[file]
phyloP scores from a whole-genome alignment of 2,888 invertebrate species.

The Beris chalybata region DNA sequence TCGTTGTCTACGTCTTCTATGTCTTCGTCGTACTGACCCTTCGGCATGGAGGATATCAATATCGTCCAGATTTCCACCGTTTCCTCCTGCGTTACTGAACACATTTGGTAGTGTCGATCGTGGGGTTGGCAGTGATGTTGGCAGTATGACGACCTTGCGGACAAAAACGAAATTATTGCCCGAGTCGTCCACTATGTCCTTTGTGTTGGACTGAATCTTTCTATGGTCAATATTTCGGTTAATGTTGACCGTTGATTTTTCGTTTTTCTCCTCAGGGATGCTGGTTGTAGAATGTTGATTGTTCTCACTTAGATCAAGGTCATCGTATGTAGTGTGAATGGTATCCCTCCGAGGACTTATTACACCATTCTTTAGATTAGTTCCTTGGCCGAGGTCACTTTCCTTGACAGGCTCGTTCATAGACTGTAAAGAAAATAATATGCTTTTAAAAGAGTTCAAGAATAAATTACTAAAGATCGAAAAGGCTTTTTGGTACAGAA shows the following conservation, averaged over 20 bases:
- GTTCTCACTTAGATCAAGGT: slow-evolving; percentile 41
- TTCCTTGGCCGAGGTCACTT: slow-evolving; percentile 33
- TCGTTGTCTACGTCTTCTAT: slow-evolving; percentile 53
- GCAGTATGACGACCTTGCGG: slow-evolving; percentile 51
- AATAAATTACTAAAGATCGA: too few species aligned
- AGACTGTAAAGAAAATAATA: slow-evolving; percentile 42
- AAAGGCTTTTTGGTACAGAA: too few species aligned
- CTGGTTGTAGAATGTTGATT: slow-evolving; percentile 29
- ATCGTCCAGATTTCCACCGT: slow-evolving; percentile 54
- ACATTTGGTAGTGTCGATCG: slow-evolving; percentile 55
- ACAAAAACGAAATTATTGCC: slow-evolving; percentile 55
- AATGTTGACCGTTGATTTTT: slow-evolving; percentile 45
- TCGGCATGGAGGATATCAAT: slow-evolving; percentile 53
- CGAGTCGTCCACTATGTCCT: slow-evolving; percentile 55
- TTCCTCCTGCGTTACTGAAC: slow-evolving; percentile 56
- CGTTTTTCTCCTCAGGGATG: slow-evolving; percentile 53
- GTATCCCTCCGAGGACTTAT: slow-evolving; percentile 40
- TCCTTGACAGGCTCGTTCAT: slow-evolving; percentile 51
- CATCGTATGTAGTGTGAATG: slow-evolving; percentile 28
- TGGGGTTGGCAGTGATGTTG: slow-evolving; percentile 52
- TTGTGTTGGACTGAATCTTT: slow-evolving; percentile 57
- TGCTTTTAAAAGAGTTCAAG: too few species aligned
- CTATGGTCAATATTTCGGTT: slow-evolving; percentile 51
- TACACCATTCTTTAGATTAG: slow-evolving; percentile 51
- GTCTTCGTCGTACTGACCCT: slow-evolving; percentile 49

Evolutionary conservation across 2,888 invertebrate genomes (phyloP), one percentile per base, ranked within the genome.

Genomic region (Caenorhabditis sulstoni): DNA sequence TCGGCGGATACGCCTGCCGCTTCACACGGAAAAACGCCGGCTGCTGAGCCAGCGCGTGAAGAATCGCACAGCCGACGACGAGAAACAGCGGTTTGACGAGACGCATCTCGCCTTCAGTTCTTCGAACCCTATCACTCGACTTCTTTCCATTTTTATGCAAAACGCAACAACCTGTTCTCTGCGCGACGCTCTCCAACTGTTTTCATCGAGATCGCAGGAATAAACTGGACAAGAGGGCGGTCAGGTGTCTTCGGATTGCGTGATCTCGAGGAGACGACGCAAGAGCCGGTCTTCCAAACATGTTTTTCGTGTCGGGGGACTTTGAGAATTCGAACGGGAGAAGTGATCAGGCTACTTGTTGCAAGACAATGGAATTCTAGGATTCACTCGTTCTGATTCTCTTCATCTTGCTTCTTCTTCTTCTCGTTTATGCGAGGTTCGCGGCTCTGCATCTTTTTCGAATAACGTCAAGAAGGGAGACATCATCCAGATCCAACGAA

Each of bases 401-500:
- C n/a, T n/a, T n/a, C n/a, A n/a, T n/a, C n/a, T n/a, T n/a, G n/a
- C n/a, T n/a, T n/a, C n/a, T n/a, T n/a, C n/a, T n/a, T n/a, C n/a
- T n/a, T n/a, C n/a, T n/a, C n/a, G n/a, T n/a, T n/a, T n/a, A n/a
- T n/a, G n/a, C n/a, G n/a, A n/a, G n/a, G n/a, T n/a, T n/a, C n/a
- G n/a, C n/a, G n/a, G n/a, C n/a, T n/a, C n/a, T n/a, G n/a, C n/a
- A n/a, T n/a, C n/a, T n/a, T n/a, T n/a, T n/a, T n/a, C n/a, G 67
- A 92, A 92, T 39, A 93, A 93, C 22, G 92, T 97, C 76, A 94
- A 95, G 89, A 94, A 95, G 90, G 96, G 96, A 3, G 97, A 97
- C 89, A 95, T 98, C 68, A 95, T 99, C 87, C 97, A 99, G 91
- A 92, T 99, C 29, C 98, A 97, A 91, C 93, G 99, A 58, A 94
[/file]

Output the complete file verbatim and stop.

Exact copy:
phyloP scores from a whole-genome alignment of 2,888 invertebrate species.

The Beris chalybata region DNA sequence TCGTTGTCTACGTCTTCTATGTCTTCGTCGTACTGACCCTTCGGCATGGAGGATATCAATATCGTCCAGATTTCCACCGTTTCCTCCTGCGTTACTGAACACATTTGGTAGTGTCGATCGTGGGGTTGGCAGTGATGTTGGCAGTATGACGACCTTGCGGACAAAAACGAAATTATTGCCCGAGTCGTCCACTATGTCCTTTGTGTTGGACTGAATCTTTCTATGGTCAATATTTCGGTTAATGTTGACCGTTGATTTTTCGTTTTTCTCCTCAGGGATGCTGGTTGTAGAATGTTGATTGTTCTCACTTAGATCAAGGTCATCGTATGTAGTGTGAATGGTATCCCTCCGAGGACTTATTACACCATTCTTTAGATTAGTTCCTTGGCCGAGGTCACTTTCCTTGACAGGCTCGTTCATAGACTGTAAAGAAAATAATATGCTTTTAAAAGAGTTCAAGAATAAATTACTAAAGATCGAAAAGGCTTTTTGGTACAGAA shows the following conservation, averaged over 20 bases:
- GTTCTCACTTAGATCAAGGT: slow-evolving; percentile 41
- TTCCTTGGCCGAGGTCACTT: slow-evolving; percentile 33
- TCGTTGTCTACGTCTTCTAT: slow-evolving; percentile 53
- GCAGTATGACGACCTTGCGG: slow-evolving; percentile 51
- AATAAATTACTAAAGATCGA: too few species aligned
- AGACTGTAAAGAAAATAATA: slow-evolving; percentile 42
- AAAGGCTTTTTGGTACAGAA: too few species aligned
- CTGGTTGTAGAATGTTGATT: slow-evolving; percentile 29
- ATCGTCCAGATTTCCACCGT: slow-evolving; percentile 54
- ACATTTGGTAGTGTCGATCG: slow-evolving; percentile 55
- ACAAAAACGAAATTATTGCC: slow-evolving; percentile 55
- AATGTTGACCGTTGATTTTT: slow-evolving; percentile 45
- TCGGCATGGAGGATATCAAT: slow-evolving; percentile 53
- CGAGTCGTCCACTATGTCCT: slow-evolving; percentile 55
- TTCCTCCTGCGTTACTGAAC: slow-evolving; percentile 56
- CGTTTTTCTCCTCAGGGATG: slow-evolving; percentile 53
- GTATCCCTCCGAGGACTTAT: slow-evolving; percentile 40
- TCCTTGACAGGCTCGTTCAT: slow-evolving; percentile 51
- CATCGTATGTAGTGTGAATG: slow-evolving; percentile 28
- TGGGGTTGGCAGTGATGTTG: slow-evolving; percentile 52
- TTGTGTTGGACTGAATCTTT: slow-evolving; percentile 57
- TGCTTTTAAAAGAGTTCAAG: too few species aligned
- CTATGGTCAATATTTCGGTT: slow-evolving; percentile 51
- TACACCATTCTTTAGATTAG: slow-evolving; percentile 51
- GTCTTCGTCGTACTGACCCT: slow-evolving; percentile 49

Evolutionary conservation across 2,888 invertebrate genomes (phyloP), one percentile per base, ranked within the genome.

Genomic region (Caenorhabditis sulstoni): DNA sequence TCGGCGGATACGCCTGCCGCTTCACACGGAAAAACGCCGGCTGCTGAGCCAGCGCGTGAAGAATCGCACAGCCGACGACGAGAAACAGCGGTTTGACGAGACGCATCTCGCCTTCAGTTCTTCGAACCCTATCACTCGACTTCTTTCCATTTTTATGCAAAACGCAACAACCTGTTCTCTGCGCGACGCTCTCCAACTGTTTTCATCGAGATCGCAGGAATAAACTGGACAAGAGGGCGGTCAGGTGTCTTCGGATTGCGTGATCTCGAGGAGACGACGCAAGAGCCGGTCTTCCAAACATGTTTTTCGTGTCGGGGGACTTTGAGAATTCGAACGGGAGAAGTGATCAGGCTACTTGTTGCAAGACAATGGAATTCTAGGATTCACTCGTTCTGATTCTCTTCATCTTGCTTCTTCTTCTTCTCGTTTATGCGAGGTTCGCGGCTCTGCATCTTTTTCGAATAACGTCAAGAAGGGAGACATCATCCAGATCCAACGAA

Each of bases 401-500:
- C n/a, T n/a, T n/a, C n/a, A n/a, T n/a, C n/a, T n/a, T n/a, G n/a
- C n/a, T n/a, T n/a, C n/a, T n/a, T n/a, C n/a, T n/a, T n/a, C n/a
- T n/a, T n/a, C n/a, T n/a, C n/a, G n/a, T n/a, T n/a, T n/a, A n/a
- T n/a, G n/a, C n/a, G n/a, A n/a, G n/a, G n/a, T n/a, T n/a, C n/a
- G n/a, C n/a, G n/a, G n/a, C n/a, T n/a, C n/a, T n/a, G n/a, C n/a
- A n/a, T n/a, C n/a, T n/a, T n/a, T n/a, T n/a, T n/a, C n/a, G 67
- A 92, A 92, T 39, A 93, A 93, C 22, G 92, T 97, C 76, A 94
- A 95, G 89, A 94, A 95, G 90, G 96, G 96, A 3, G 97, A 97
- C 89, A 95, T 98, C 68, A 95, T 99, C 87, C 97, A 99, G 91
- A 92, T 99, C 29, C 98, A 97, A 91, C 93, G 99, A 58, A 94